Sound and Fury! New 'Everyday Astronaut' Episode Shows the Power of Rockets

Can powerful rocket launches be loud enough to harm your hearing and your body if you get too close? The "Everyday Astronaut" shows viewers rocket launches so loud that they will make your hair stand on end.

The third episode of the Facebook Watch series "Spacing Out with the Everyday Astronaut," which was posted today (May 25), illustrates the power of rockets and looks at how to keep the spacecraft inside them sheltered during the loudest moments of launch.

Near the episode's beginning, a 1960s-era Saturn V rocket is shown lifting off from Kennedy Space Center in Florida. Similar rockets once brought astronauts all the way to the moon, also carrying a delicate, spider-looking lunar lander inside. "Forget all the awesomeness coming out of the Saturn V's F1 rocket engines. I'm talking about surviving the sound," host Tim Dodd says. "How do spacecraft survive the powerful and destructive sound waves from rocket launches?" [10 Surprising Facts About NASA's Mighty Saturn V Moon Rocket]

The answer is water — a lot of it. As Dodd explains in the episode, NASA has water tanks near some of its launchpads that together can hold 800,000 gallons (3 million liters) of water. When released to flood a launch pad, the vibrating water molecules absorb the energy of the sound and convert it to heat, which helps to prevent damage. 

You can watch the new episode on's Facebook page. ( is a partner on the show, which is produced by Jupiter Entertainment and MadWest Content.) 

The delicate lunar lander had to survive a violent Saturn V rocket launch from Earth to carry astronauts down to the moon's surface. (Image credit: MadWest Content/Jupiter Entertainment)

During the 12-minute episode, which shows several rocket launches, Dodd experiences the power of a SpaceX Falcon 9 launch for himself. He talks with a Kennedy Space Center Visitor Complex guide about how sound suppression works, and then experiences the high-decibel blasts of a sound system inside a souped-up car. Watch for what happens when a simplified water-suppression system is used to suppress the car speaker sound. Will it work? The "bass heads" joining him are skeptical, but how can they argue with science?

The first episode of "Spacing Out," which was posted on May 4, showed Dodd attempting to do a simulated "Marswalk" on Earth, with the help of balloons that would help him be as light as he would be on the Red Planet's surface. (The gravitational pull of Mars is less than 40 percent the strength of Earth's.) Then, on May 19, Dodd tackled how SpaceX sends its rocket stages back to Earth safely.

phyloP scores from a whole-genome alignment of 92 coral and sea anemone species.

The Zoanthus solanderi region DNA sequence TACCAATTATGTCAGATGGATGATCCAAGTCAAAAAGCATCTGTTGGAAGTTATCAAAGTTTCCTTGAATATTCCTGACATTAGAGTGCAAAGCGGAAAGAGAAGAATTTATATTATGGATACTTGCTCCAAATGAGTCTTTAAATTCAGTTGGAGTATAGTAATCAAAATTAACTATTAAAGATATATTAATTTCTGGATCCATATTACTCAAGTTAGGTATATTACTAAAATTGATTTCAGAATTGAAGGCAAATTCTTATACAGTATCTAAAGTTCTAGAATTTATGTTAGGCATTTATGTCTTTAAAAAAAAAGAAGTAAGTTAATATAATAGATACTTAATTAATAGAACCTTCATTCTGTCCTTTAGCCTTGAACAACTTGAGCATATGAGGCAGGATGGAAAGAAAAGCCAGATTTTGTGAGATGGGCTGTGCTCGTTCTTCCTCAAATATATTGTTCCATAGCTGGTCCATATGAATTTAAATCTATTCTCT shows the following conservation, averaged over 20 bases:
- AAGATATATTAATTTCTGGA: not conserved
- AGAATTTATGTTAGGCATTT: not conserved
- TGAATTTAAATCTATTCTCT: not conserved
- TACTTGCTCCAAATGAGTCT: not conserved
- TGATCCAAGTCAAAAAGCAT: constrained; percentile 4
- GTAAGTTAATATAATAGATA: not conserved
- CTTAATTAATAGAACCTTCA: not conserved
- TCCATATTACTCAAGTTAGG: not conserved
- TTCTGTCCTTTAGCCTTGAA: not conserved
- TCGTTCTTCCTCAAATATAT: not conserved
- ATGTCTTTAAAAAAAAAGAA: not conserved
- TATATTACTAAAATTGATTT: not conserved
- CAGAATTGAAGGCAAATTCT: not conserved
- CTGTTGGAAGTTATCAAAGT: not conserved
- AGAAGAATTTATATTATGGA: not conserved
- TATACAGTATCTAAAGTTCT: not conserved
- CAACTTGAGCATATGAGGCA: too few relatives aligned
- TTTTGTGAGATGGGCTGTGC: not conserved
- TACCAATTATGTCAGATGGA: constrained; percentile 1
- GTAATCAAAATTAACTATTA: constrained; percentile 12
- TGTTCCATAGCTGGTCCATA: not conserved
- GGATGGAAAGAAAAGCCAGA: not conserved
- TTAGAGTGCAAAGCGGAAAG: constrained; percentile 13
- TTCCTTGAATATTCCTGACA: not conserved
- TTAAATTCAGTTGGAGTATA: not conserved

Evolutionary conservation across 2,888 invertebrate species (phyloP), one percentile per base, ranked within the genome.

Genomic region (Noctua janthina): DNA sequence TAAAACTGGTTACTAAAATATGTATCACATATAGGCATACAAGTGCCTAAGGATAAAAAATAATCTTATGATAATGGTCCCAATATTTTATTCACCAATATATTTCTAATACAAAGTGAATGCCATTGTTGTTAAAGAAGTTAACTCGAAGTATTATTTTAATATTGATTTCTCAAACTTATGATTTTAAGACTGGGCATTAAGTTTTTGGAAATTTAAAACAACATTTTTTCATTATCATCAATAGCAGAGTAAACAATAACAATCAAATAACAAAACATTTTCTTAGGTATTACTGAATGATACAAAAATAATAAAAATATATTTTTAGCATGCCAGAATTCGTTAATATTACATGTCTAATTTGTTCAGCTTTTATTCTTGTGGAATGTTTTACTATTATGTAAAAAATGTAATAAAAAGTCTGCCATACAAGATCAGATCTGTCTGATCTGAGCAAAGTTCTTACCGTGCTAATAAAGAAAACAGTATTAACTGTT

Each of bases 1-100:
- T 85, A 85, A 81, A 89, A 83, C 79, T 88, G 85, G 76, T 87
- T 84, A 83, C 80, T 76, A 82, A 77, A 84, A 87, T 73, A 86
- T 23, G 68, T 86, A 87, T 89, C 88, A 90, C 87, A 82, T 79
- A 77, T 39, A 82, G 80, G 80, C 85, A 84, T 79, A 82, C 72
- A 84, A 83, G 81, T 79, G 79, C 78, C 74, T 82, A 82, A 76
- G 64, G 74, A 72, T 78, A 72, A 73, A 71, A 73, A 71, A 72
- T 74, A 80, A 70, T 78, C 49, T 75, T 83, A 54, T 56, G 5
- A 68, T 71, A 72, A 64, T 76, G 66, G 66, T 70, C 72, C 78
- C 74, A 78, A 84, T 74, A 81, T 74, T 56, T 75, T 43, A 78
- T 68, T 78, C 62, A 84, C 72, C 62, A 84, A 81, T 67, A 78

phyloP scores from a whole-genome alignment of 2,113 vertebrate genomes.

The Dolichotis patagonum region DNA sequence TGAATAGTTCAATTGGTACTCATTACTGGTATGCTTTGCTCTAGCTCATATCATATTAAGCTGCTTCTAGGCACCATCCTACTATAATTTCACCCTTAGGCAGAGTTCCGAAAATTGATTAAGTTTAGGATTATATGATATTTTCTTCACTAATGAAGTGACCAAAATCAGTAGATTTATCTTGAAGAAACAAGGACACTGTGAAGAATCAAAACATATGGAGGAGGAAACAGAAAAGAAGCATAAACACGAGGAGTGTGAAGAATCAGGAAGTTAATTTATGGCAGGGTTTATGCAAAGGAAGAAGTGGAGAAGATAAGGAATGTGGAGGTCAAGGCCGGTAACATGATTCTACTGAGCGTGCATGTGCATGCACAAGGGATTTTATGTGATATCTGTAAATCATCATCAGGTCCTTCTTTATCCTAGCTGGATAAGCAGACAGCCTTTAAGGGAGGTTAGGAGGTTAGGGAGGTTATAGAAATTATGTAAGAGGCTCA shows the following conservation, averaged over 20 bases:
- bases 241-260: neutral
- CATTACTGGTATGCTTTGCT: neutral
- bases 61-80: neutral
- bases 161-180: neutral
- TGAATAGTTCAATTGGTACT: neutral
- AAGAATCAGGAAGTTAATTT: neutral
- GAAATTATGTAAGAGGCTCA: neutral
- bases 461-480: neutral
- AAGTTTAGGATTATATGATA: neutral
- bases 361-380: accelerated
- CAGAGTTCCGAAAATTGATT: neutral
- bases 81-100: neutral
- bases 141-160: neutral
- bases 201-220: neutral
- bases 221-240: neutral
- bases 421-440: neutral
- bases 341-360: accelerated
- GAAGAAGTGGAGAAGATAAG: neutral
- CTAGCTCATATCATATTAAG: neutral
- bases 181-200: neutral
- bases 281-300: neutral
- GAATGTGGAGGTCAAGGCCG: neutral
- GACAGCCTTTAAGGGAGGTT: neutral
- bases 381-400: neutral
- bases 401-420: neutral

Two more "Spacing Out" episodes are expected in the series, which should conclude around mid-July. Visit Spacing Out with the Everyday Astronaut on Facebook for more information on the series. 

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Elizabeth Howell
Staff Writer, Spaceflight

Elizabeth Howell (she/her), Ph.D., is a staff writer in the spaceflight channel since 2022 covering diversity, education and gaming as well. She was contributing writer for for 10 years before joining full-time. Elizabeth's reporting includes multiple exclusives with the White House and Office of the Vice-President of the United States, an exclusive conversation with aspiring space tourist (and NSYNC bassist) Lance Bass, speaking several times with the International Space Station, witnessing five human spaceflight launches on two continents, flying parabolic, working inside a spacesuit, and participating in a simulated Mars mission. Her latest book, "Why Am I Taller?", is co-written with astronaut Dave Williams. Elizabeth holds a Ph.D. and M.Sc. in Space Studies from the University of North Dakota, a Bachelor of Journalism from Canada's Carleton University and a Bachelor of History from Canada's Athabasca University. Elizabeth is also a post-secondary instructor in communications and science at several institutions since 2015; her experience includes developing and teaching an astronomy course at Canada's Algonquin College (with Indigenous content as well) to more than 1,000 students since 2020. Elizabeth first got interested in space after watching the movie Apollo 13 in 1996, and still wants to be an astronaut someday. Mastodon: